Solving Comet to the browser with CometCatchr

November 30, 2009

I’ve been playing a lot with Comet lately. It started with, in which I decided to prove that HTTP streaming was a simpler alternative to XMPP in getting messages to the desktop. That went quite well, but it was easy because it wasn’t all that different from a socket connection. Then I built a yet-to-be-announced site that uses real-time updates, and I was forced to deal with Comet to the browser. That’s a bit more complicated.

Actually, I’m arguably a veteran of Comet in the browser. I was doing it before it had a name, all the way back in 2005. A friend and I were using it (without knowing that it was terribly novel) to build a real-time strategy game in the browser called AjaxWar. I haven’t really done a lot with it since, but I was hoping after almost 5 years there would be all kinds of advances in libraries and tricks that would make it super easy.

That was not really the case.

There are things, but not easy things. The Bayeux protocol? I guess all that would be easy to do if there were a lightweight Javascript library for it. But there isn’t really. There’s a jQuery one, but it’s completely undocumented. Plus I was just sitting there thinking, do I need all this? Handshaking? Message envelopes?

I was also hoping for actual persistent connections (that’s what we did in AjaxWar), but it turns out the standard today is long-polling. This is a semi-persistent connection that drops after every message and then reconnects and waits for the next message. I also wanted JSONP and cross-domain support. So I ended up using the dynamic script tag technique:

<script type="text/javascript">
	$(document).ready(function(){ waitForMsg(); });

	function waitForMsg() {
		$('body').append('\<script type="text/javascript" src="">\<\/script>');

	function gotMsg(msg) {
		// Do something with it

It’s fairly elegant in its simplicity and cross-browser support. But it has some weird side-effects that I’m not sure if any of the fancier systems got around. For one, it keeps the browser loading. While it’s waiting for messages, the browser says that page is still loading. I also ran into some issues where if I included, say, a Google Calendar widget on the page, it might not decide to keep the connection open (or even start it). I ended up putting a delay on the first call to waitForMsg() until after the calendar widget was likely loaded.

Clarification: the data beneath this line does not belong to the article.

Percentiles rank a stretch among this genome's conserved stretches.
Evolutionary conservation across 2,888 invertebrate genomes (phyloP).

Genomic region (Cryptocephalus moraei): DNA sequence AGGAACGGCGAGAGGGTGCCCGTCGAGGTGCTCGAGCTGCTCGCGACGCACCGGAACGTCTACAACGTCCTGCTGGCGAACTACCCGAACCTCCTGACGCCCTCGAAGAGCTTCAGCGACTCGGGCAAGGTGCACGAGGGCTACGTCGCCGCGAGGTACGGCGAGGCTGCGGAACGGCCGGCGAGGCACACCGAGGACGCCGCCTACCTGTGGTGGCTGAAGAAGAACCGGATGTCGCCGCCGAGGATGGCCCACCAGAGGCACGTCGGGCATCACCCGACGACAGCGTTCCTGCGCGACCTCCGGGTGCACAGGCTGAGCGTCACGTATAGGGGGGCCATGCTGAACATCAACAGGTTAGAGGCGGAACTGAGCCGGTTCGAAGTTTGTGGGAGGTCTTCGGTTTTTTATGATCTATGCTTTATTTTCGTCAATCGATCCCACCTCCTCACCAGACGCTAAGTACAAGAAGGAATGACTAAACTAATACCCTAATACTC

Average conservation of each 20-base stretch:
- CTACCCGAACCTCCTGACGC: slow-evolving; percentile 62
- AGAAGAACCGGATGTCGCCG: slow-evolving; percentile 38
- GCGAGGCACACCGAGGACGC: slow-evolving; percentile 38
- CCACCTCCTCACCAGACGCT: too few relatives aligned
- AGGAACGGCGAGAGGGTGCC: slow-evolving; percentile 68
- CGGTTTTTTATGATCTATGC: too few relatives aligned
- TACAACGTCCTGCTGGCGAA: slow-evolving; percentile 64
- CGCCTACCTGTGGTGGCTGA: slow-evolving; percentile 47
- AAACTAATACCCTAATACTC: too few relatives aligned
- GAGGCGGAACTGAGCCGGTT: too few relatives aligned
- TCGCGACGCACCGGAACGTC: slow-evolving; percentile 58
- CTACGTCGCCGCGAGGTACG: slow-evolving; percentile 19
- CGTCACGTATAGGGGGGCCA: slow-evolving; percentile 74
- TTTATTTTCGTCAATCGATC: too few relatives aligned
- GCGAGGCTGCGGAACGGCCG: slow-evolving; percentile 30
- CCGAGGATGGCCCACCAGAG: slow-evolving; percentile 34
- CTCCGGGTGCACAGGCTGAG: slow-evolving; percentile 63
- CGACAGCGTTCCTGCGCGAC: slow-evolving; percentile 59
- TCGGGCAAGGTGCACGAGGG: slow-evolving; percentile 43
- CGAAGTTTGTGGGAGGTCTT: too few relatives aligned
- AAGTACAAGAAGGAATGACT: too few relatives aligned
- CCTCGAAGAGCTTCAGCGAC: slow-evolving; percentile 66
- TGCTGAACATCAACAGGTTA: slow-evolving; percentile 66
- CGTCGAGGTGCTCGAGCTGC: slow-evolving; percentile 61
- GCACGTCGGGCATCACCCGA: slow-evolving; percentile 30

So it’s a bit brittle. You don’t know if it stops working. Therefore you can’t do retries. And you never know if you happen to miss a message between connections (unlikely, but something to worry about). Plus I think if you hit Escape it also kills it.

But this worked well enough for my projects. I knew that if I found a better way, I’d switch over to it, but it was good enough.


Then today I decided to solve the problem right once and for all with a project called CometCatchr.

CometCatchr a lightweight Flash component to be used by Javascript that gives you a persistent connection for Comet streams.

I know a very small number of people won’t agree with my approach using Flash, but I tend to be pragmatic. I trust Flash is generally available and the benefits completely outweigh everything else to me. It’s also not new. Even the Bayeux protocol includes Flash as supported connection type. Still, I couldn’t find any simple Flash component that gave me what I wanted.

CometCatchr gives me Javascript callbacks on messages, maintains a persistent connection across messages, retries on lost connections, works in all browsers, supports (participating) cross-domain message sources, and just freaking works.

It was a drop-in replacement to my previous technique that worked right out of the box:

<script type="text/javascript">
	function gotMsg(msg) {
		// Do something with it
<embed type="application/x-shockwave-flash" width="0" height="0" src="CometCatchr.swf?url="></embed>

It simplified my code, not just client-side, but now I don’t have to support JSONP callbacks on the server. CometCatchr also parses the JSON messages before passing the callback, so that’s taken care of too. I realize it seems less than ideal to couple this with JSON payloads, but I didn’t say it wasn’t an opinionated component.

In fact, it’s very opinionated. It likes single-line JSON messages sent via HTTP using chunked transfer encoding. That’s because that’s how I do Comet streams. Actually, that’s how Twitter does them, too. I’m quite alright with such constraints, but if you want to make changes, it’s MIT licensed and super simple to hack on.

So for the time being, I’ve more or less solved simple Comet to the browser, particularly for me. It also might be worth knowing that another motivation for building this component is that I intend to solve Comet and real-time stuff in the browser entirely… but uhh, yeah. Stay tuned.

12 Responses to “Solving Comet to the browser with CometCatchr”

  1. izuzak Says:

    You might be interested in the HyBi activity of the IETF:

    “HyBi coordinates work in the IETF related to several proposals for bidirectional, “long poll”, and “reverse” HTTP: mechanisms where the connection is still initiated by the client but communication is initiated by the server.”

    • Jeff Lindsay Says: